Health and prevention:

Michael James writes: Re. “Actually, prevention has been a spectacular success” (yesterday, item 5). Yesterday, Simon Chapman was spot on in noting that Bernard Keane had a rush of blood to the head in an uncharacteristic piece filled with poor examples and less than rational conclusions. While Keane has built up large reserves of goodwill amongst his readers, most of whom will forgive occasional lapses, it is unfortunate that the topic was of such huge importance, not just to public health but to future budgets and lifestyles.

Keane showed a peculiar tendency to embrace a host of failed American policies or philosophies (gun law!), ignoring the fact that the American health system is the most expensive and worst in the developed world (and not just for the poor). In a bit of economic acrobatics he adopted an American academic’s strategy of ignoring all the non-medical benefits of prevention (which showed about $5 returned in benefit to every $1 spent) to exclusively the likely saved medical costs (only 90 cents for every dollar spent). Notwithstanding the grotesque costs of US medical care, this really just proved how desperate the argument had become.

To Chapman’s excellent points about preventive medicine, I would add that the largest fraction of the improvement in health and longevity in developed societies over the last century is owed to the engineers who built the sewers and water infrastructure. To counter the current burgeoning lifestyle diseases, contrary to Bernard’s scepticism, I would say we need another burst of massive infrastructure building, namely public transport, bicycle paths and pedestrian walkways. We could build a veritable paradise for bikers and walkers using a few percent of the road budget. Bernard does not believe it but this was the conclusion, if not scientifically proven, of a recent analysis of why Manhattanites are so thin and comparatively healthy compared not only to most Americans but also to their fellow New Yorkers across the river.

The reason: “Manhattan is a place where people walk. Even subway riders need to climb stairs. Storefront yoga studios, parks and pedestrian-friendly streets make working out relatively easy.” Incidentally, in a city filled with those masters-of-the-universe finance types we all love to hate, and where “if you can make it in New York you can make it anywhere”, over 55% of all journeys (within all five city boroughs, it would be much higher for Manhattan) is done by public transport.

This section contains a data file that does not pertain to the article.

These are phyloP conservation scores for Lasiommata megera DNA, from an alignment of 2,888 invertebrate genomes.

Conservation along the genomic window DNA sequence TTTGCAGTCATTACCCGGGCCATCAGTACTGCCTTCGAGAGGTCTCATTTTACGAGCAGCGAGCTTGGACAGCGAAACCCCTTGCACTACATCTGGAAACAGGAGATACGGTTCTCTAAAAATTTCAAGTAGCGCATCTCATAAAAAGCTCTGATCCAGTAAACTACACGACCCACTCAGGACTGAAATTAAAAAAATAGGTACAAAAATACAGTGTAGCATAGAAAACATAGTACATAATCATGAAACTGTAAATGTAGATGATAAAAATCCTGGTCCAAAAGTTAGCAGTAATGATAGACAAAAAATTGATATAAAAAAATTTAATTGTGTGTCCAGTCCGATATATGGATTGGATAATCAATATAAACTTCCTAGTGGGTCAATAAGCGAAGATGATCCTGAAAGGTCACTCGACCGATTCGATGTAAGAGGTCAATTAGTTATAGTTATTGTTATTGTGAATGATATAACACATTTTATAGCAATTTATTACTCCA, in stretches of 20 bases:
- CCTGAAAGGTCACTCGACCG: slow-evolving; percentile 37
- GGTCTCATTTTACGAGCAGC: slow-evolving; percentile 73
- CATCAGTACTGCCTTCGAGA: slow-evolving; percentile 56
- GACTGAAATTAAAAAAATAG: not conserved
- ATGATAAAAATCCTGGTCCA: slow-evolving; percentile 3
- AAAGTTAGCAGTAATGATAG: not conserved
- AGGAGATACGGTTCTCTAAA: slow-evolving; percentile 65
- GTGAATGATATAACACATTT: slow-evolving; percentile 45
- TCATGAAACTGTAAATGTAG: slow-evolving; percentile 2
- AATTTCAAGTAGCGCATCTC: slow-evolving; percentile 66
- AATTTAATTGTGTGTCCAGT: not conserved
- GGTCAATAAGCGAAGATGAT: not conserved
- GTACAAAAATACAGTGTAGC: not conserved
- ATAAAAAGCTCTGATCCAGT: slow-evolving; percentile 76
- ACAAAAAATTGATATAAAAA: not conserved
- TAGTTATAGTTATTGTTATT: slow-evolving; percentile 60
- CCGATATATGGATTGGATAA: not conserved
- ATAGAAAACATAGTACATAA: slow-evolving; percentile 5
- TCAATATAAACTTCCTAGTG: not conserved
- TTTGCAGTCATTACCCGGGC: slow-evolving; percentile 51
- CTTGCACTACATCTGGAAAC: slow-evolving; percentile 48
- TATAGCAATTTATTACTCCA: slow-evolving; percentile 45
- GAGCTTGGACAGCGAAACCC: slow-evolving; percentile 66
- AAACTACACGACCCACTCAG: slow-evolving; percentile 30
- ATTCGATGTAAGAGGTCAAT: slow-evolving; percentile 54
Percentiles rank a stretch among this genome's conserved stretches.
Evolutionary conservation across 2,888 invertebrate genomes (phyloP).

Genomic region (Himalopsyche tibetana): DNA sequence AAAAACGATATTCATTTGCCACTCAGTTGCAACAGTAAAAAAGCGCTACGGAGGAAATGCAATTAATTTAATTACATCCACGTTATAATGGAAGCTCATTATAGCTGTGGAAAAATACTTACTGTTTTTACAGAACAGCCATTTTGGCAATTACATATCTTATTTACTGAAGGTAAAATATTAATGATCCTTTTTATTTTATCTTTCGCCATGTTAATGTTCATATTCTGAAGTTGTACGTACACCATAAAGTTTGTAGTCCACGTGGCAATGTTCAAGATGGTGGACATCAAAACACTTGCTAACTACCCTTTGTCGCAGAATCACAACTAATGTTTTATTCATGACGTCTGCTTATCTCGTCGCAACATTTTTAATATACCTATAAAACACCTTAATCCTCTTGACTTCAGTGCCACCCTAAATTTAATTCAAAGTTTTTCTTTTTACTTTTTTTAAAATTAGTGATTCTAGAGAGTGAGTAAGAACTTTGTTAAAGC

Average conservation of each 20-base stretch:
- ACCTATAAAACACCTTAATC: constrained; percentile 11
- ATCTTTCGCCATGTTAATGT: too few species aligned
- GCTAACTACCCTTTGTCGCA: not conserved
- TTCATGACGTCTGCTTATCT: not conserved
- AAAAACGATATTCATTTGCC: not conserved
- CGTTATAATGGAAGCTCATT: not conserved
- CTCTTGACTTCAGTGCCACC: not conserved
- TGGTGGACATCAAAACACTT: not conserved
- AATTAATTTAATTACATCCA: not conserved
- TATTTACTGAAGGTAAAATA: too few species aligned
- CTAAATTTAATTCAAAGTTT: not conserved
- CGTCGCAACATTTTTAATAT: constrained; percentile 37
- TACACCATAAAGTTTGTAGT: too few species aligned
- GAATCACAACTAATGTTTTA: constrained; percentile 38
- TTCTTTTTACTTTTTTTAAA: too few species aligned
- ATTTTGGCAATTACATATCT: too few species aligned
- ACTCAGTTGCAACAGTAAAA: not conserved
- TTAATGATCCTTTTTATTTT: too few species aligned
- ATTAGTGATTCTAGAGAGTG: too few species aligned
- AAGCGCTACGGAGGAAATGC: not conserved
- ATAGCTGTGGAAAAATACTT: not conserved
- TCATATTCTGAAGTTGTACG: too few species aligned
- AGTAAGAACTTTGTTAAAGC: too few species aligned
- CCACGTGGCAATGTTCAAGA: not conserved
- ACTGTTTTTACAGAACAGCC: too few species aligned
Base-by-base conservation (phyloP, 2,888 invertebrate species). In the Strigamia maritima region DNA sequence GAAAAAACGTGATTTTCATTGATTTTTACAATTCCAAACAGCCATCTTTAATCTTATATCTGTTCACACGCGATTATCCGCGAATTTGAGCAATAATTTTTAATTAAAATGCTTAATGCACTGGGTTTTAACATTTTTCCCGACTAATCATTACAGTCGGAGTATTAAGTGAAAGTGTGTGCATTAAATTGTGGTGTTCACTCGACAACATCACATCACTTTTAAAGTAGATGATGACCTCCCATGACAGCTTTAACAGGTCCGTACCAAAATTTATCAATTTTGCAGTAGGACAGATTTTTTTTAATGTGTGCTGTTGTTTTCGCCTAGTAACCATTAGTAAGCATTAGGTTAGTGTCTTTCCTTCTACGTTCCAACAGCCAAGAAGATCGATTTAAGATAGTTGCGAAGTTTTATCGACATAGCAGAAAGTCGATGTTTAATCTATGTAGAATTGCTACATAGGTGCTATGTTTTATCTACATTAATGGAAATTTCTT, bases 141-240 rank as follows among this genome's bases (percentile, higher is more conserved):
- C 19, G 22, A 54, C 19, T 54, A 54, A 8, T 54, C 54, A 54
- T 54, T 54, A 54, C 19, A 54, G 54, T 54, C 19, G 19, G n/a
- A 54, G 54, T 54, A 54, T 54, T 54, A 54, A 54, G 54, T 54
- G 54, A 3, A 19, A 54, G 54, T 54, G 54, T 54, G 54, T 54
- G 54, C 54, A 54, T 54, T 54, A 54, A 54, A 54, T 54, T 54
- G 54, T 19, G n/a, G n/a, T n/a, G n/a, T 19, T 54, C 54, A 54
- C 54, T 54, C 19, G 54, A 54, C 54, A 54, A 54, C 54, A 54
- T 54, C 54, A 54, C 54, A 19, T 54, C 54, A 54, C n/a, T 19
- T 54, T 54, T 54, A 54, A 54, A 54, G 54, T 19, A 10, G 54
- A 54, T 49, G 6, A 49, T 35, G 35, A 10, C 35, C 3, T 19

The mayor (a veritable GrandMaster of the Universe and no “green looney tune”) is adopting the Paris Velib free bicycle system and also adopting, for Fifth avenue, the other Parisian strategy of Friday afternoons turning some of the major boulevards over to walkers and rollerbladers. We should also enforce/reinstitute the walk to school for all children. Like the dollar calculations of the benefit of clean water and sewers, the future benefit is too large to measure, but just as real.

On the matter of diet, I agree that it seems almost impossible both to understand exactly what is the best diet or to change people’s habits. Obviously we all need to become French (and for that matter adopt their top-rated healthcare system too). And what more evidence do we need that one strays from the French diet and lifestyle at one’s own peril, by poor old Sarkozy’s fate. By being so un-French to adopt new-fangled American fad diets (that have made him look positively anorexic according to his own doctors; no cheese, chocolate or dessert!) with excessive exercise, and — horreur — abstaining from alcohol — the man needs to go back to basics and embrace his inner Gaul. Perhaps good advice to Bernard too, who may need to get out more.

The Crikey editor could do worse than assign him to cover Sarko’s recovery-sojourn in the south of France where BK can report back on these health and diet issues!

Nutritionist Dr Rosemary Stanton writes: Simon Chapman’s response to Bernard Keane’s rant against prevention (Monday) could have mentioned the huge potential savings to the health budget if we prevented 3.7 million Australians with high blood pressure having to take expensive antihypertensive drugs. The dietary guidelines would work well — but only if you follow them.

A Melbourne study of over 10,500 women found that only one-third complied with more than half of the 13 food guidelines and only two met the lot. Bernard claims prevention is “fashionable”. It may be an “in” topic for discussion, but are we really surprised that it doesn’t achieve much when it gets just 2% of the total health budget?

The food industry spends far more on encouraging us to eat junk. Now that works well!

Tony Fitzgerald:

Bill Castleden writes: Re. “It makes for great headlines, but Fitzgerald’s outburst is over the top” (yesterday, item 2). Bernard Keane is too myopic confining his limp-wristed critique of corruption to Queensland. Most likely Tony Fitzgerald is right on the money; it is Democracy itself that has become corrupt.

Just as the global financial crisis showed us that rampant credit-fuelled, derivative-driven and unfettered capitalism has failed us, so the politicians’ inability to tackle climate change shows us how democracy is failing us. Basically big business places advertisements in the media, so quite understandably the media takes more notice of the hand that feeds it than of the poor scientists or altruistic NGO’s who place no ads. Political donations allow politicians to spend on their electoral campaigns.